Saturday, August 9, 2008

Judgment Days

The stars aligned and this week became father judgment week in pop culture.

American Idol Claymation Aiken, 29, is father to the newborn son of a 50-year-old music producer Jaymes (yes, there might be something in getting a "boys" name that plays into all of this) Foster. [Earlier: Just a Chip Off] Intriguingly, while the conceptive insemination was "artificial" and no non-parental, non-musical partnership appears to be on the horizon, newborn Parker Foster Aiken is officially an Aiken.

Aiken père may draw snickers from those who doubt his talent and his heterosexuality, but so far anyway, as someone pledging to be a part of the baby's life he does stand ready to be judged as a father.

Not so, former senator/potential POTUS John Edwards. The father of three (confirmed) and husband to one — a woman scheduled to succumb to cancer in the foreseeable future — fessed up to an affair (finally) while under pressure to admit to also being the father of her child, which he continues to deny.

There is likely to be some investigation into money paid by organizations and people associated with Edwards to the woman who claims he's the father of her child. And the talk about who the child's father really is will not die down; probably not even after the DNA test results come in from the test Edwards claims he wishes to take post haste.

Wait until that child can google. Imagine what he'll find. Imagine what he'll find that is, if he can get over the famous "Sinners in the Hands of an Angry God" by puritan New England's Jonathan Edwards (are you listening Johnny E.?) that in part offers:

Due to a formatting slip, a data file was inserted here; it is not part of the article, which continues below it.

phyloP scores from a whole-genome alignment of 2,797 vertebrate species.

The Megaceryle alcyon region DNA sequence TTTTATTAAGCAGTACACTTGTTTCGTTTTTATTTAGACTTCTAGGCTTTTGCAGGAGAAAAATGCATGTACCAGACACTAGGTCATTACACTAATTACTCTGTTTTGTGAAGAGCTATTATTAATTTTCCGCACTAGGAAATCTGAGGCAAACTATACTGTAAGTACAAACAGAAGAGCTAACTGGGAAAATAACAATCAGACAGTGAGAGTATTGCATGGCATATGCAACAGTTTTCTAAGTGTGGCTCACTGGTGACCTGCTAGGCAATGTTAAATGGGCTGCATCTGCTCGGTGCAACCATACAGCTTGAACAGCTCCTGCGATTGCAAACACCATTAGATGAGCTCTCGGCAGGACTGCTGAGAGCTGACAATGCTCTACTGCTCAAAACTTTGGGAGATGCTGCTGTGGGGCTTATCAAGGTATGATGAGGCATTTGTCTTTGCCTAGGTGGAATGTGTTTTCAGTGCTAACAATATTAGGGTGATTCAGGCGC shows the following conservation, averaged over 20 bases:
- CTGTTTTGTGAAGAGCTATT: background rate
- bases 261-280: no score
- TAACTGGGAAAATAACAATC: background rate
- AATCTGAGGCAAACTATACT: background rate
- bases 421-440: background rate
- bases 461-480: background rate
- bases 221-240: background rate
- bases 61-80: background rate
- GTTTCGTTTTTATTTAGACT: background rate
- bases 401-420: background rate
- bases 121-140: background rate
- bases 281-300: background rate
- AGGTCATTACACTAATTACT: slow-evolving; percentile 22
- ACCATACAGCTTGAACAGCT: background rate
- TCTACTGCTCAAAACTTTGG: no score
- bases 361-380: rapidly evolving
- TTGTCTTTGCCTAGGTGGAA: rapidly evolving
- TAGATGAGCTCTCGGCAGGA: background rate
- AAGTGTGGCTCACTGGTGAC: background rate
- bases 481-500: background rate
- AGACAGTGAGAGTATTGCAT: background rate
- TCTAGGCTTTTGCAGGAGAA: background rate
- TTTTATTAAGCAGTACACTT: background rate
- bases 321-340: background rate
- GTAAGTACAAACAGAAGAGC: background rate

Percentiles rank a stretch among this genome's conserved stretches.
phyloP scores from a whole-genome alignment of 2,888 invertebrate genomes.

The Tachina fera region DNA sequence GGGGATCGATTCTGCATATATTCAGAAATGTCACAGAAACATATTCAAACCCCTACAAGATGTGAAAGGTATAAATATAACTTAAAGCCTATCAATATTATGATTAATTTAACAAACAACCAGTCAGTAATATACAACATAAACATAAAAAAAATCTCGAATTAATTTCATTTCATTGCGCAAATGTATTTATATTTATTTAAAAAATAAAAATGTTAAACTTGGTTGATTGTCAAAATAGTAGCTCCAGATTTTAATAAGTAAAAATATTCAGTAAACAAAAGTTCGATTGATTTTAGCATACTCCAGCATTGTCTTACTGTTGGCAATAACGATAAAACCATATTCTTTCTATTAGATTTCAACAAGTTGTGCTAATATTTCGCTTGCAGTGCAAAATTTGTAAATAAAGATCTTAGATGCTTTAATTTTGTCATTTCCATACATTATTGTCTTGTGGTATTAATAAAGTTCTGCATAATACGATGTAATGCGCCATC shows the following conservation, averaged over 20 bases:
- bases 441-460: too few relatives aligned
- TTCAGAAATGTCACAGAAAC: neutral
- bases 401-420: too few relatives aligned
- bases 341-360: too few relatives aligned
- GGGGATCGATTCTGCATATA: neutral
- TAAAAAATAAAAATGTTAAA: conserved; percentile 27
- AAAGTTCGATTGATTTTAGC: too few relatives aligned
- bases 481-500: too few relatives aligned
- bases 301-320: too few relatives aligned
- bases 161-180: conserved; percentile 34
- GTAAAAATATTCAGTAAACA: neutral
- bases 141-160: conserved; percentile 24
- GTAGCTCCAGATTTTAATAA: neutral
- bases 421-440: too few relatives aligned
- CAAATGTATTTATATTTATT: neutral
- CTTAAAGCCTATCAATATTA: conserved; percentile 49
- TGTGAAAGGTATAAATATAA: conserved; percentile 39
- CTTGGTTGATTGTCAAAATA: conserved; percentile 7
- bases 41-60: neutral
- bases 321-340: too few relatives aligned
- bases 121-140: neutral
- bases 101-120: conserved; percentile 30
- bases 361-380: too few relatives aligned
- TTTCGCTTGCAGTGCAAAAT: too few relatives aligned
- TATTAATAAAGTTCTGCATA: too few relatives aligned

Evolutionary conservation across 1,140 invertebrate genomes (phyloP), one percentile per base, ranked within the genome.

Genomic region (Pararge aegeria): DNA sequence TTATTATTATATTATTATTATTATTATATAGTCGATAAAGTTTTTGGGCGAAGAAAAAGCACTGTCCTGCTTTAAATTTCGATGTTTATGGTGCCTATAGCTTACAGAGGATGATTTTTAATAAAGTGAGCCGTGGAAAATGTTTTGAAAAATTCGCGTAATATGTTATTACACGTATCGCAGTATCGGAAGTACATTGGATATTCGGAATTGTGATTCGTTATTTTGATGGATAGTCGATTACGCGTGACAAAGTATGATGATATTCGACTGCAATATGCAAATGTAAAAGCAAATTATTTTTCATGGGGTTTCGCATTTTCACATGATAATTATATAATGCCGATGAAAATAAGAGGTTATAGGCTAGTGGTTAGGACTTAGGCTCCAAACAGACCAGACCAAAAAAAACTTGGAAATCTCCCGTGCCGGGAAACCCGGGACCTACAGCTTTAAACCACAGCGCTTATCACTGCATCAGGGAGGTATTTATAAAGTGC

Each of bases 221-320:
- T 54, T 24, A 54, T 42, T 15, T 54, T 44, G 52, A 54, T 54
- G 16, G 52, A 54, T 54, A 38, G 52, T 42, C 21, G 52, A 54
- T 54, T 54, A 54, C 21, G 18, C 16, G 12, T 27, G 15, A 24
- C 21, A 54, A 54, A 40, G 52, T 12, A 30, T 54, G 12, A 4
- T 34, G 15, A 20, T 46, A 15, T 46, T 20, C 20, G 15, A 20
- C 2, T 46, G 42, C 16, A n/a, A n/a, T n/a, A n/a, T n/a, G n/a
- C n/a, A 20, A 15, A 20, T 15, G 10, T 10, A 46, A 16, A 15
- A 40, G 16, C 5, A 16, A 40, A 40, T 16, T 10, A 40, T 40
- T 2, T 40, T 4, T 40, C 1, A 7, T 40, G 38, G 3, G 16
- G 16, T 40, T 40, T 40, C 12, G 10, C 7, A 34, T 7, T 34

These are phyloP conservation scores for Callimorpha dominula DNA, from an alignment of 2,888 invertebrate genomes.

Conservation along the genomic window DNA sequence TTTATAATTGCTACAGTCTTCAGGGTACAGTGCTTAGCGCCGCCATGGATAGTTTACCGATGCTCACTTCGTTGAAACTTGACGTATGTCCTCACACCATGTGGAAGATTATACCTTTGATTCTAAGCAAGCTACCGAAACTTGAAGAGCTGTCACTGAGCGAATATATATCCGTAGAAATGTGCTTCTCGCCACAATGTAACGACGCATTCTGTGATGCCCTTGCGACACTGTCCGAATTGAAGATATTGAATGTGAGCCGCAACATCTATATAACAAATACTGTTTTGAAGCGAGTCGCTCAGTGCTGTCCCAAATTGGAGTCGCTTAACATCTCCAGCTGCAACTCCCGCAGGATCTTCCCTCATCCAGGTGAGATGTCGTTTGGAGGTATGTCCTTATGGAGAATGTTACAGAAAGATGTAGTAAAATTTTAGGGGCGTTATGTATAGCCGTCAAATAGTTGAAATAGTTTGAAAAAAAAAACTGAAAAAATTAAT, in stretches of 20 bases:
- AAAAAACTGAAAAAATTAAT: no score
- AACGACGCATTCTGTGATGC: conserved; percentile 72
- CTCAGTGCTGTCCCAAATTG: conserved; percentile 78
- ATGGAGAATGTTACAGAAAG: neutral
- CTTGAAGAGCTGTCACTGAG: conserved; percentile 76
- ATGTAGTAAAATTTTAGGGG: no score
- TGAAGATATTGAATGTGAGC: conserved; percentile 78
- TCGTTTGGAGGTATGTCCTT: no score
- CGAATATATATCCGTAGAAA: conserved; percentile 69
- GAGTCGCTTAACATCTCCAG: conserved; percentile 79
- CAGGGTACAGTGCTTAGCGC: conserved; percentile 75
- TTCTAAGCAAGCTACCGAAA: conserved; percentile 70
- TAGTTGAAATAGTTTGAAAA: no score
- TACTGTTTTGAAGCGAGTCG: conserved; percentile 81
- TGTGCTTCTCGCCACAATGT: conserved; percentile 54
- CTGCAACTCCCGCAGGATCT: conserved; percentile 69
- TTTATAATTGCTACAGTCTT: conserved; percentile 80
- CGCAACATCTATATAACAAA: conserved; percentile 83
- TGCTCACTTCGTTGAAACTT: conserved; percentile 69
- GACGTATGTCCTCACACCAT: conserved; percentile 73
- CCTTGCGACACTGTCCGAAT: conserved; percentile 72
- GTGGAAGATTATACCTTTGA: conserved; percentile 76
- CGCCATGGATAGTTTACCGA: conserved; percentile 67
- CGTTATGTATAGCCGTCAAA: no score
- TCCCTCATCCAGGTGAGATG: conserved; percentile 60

There is nothing that keeps wicked men at any one moment out of hell, but the mere pleasure of God. By the merepleasure of God, I mean his sovereign pleasure, his arbitrary will, restrained by no obligation, hindered by no manner of difficulty, any more than if nothing else but God's mere will had in the least degree, or in any respect whatsoever, any hand in the preservation of wicked men one moment.
The current Mr. Edwards says both his lord and his wife have forgiven him. Maybe? His children? The child he says isn't his?

And, finally, the jury was both called in and then sent out again on King Tut. He was thought to have died childless at age 19. But now DNA tests are being conducted to see if two infants buried with him were his? Was he a good father?

Not that we want to rush to judgment, but how much time has to pass before time will tell about Tutankhamun, or any other dad?

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